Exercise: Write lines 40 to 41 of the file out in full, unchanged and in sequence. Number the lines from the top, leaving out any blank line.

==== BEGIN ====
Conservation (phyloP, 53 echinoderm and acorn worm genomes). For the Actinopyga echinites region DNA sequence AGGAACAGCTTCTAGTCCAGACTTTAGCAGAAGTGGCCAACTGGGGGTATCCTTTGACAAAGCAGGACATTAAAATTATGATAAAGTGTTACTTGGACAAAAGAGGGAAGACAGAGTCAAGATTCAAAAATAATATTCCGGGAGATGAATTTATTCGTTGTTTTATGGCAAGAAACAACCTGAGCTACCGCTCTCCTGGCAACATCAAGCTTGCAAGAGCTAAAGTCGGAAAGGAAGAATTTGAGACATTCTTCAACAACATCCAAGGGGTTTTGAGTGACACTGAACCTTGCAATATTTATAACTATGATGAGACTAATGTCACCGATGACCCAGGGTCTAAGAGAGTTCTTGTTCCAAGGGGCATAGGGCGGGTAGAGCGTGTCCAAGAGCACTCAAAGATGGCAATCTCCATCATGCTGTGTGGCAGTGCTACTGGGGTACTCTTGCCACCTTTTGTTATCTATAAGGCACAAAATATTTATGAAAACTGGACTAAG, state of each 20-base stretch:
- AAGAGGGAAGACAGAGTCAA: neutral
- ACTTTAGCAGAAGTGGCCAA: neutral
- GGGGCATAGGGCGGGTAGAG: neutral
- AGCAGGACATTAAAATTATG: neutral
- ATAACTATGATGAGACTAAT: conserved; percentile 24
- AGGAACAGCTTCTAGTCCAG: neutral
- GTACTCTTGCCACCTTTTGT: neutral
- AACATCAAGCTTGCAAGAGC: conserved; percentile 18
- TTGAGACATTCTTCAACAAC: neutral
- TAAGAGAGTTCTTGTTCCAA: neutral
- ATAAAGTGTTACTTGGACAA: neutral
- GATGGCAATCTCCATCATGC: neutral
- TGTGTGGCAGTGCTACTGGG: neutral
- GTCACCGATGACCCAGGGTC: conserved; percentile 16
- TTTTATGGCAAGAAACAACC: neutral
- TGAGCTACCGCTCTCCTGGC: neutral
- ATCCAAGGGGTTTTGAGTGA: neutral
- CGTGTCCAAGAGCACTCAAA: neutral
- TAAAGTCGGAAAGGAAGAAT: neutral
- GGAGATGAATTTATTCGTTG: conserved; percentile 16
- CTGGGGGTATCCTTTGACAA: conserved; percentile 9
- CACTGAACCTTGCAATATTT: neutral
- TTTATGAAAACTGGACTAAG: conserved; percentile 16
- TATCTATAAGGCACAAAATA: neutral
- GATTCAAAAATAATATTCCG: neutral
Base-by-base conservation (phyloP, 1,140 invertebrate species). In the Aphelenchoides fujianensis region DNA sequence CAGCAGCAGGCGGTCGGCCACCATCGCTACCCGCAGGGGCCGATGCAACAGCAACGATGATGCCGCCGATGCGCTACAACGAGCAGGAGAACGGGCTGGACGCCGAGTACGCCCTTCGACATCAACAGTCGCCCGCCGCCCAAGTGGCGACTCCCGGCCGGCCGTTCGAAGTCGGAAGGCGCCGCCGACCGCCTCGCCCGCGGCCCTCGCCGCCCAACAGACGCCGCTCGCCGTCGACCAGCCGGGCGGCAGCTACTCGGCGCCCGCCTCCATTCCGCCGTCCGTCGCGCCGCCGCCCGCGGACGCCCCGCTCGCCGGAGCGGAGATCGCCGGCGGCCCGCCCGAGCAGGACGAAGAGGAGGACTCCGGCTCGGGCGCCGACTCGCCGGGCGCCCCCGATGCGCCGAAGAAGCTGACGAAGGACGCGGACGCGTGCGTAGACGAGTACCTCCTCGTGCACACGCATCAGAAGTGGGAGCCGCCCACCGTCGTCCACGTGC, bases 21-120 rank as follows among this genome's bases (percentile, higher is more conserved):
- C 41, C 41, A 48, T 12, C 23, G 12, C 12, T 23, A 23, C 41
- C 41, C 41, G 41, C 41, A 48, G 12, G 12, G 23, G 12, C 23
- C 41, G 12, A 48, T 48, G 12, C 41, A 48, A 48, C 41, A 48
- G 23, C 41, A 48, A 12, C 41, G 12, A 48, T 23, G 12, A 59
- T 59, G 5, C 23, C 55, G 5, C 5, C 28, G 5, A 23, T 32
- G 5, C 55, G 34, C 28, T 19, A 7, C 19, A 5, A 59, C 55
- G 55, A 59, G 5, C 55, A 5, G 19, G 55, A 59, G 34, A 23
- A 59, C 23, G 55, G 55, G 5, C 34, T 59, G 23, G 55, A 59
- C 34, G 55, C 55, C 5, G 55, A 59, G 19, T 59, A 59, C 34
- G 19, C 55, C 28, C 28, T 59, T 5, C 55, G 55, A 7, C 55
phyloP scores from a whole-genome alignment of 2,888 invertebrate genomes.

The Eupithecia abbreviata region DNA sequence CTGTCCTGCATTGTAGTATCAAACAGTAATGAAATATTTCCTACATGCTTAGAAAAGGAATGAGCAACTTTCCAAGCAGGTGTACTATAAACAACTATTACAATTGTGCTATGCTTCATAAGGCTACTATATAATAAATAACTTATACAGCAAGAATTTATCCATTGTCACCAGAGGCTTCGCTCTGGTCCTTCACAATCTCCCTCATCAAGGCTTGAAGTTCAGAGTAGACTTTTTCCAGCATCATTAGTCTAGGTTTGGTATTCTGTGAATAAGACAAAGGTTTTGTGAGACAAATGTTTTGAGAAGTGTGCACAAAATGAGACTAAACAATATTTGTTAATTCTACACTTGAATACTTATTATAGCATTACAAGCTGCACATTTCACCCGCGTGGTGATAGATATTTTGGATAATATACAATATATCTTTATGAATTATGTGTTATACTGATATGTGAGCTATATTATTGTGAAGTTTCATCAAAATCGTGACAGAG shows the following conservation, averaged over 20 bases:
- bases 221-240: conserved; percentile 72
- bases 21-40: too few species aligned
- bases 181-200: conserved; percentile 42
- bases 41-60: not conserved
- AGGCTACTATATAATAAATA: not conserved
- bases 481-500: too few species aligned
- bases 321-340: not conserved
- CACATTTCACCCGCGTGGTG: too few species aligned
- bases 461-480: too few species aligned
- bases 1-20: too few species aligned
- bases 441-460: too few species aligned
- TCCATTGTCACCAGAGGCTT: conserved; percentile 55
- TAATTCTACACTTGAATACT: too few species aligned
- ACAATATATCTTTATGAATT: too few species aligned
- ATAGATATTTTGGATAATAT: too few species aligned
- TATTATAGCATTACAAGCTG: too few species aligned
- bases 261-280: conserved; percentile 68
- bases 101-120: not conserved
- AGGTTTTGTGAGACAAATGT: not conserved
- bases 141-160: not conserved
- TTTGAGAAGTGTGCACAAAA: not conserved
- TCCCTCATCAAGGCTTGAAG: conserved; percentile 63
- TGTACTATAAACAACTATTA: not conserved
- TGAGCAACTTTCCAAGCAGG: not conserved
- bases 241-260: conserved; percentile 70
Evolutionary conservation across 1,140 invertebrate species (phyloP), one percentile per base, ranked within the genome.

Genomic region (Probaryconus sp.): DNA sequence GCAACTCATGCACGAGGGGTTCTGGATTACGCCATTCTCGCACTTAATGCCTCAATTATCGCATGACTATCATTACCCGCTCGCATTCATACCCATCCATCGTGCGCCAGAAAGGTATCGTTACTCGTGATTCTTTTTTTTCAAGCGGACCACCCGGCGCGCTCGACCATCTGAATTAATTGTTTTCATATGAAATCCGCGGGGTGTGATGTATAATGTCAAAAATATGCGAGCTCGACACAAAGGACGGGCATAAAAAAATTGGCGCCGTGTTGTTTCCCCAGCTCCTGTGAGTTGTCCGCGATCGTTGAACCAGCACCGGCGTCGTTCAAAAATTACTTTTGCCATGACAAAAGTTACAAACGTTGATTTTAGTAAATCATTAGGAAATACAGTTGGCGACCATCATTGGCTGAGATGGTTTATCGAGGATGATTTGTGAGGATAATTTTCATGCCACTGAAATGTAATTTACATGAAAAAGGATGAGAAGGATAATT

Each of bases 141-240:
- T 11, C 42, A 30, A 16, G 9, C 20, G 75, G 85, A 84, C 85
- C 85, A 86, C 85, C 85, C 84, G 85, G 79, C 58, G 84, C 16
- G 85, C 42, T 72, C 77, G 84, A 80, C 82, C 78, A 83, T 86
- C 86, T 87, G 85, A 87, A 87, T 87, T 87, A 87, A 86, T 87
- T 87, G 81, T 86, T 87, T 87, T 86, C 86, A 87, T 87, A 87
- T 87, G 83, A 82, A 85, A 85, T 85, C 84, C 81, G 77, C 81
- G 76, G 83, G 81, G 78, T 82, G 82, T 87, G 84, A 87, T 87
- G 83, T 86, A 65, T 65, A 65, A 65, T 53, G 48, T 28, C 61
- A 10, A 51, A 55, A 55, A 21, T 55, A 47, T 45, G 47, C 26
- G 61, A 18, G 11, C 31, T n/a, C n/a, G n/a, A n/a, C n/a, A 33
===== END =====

- bases 221-240: conserved; percentile 72
- bases 21-40: too few species aligned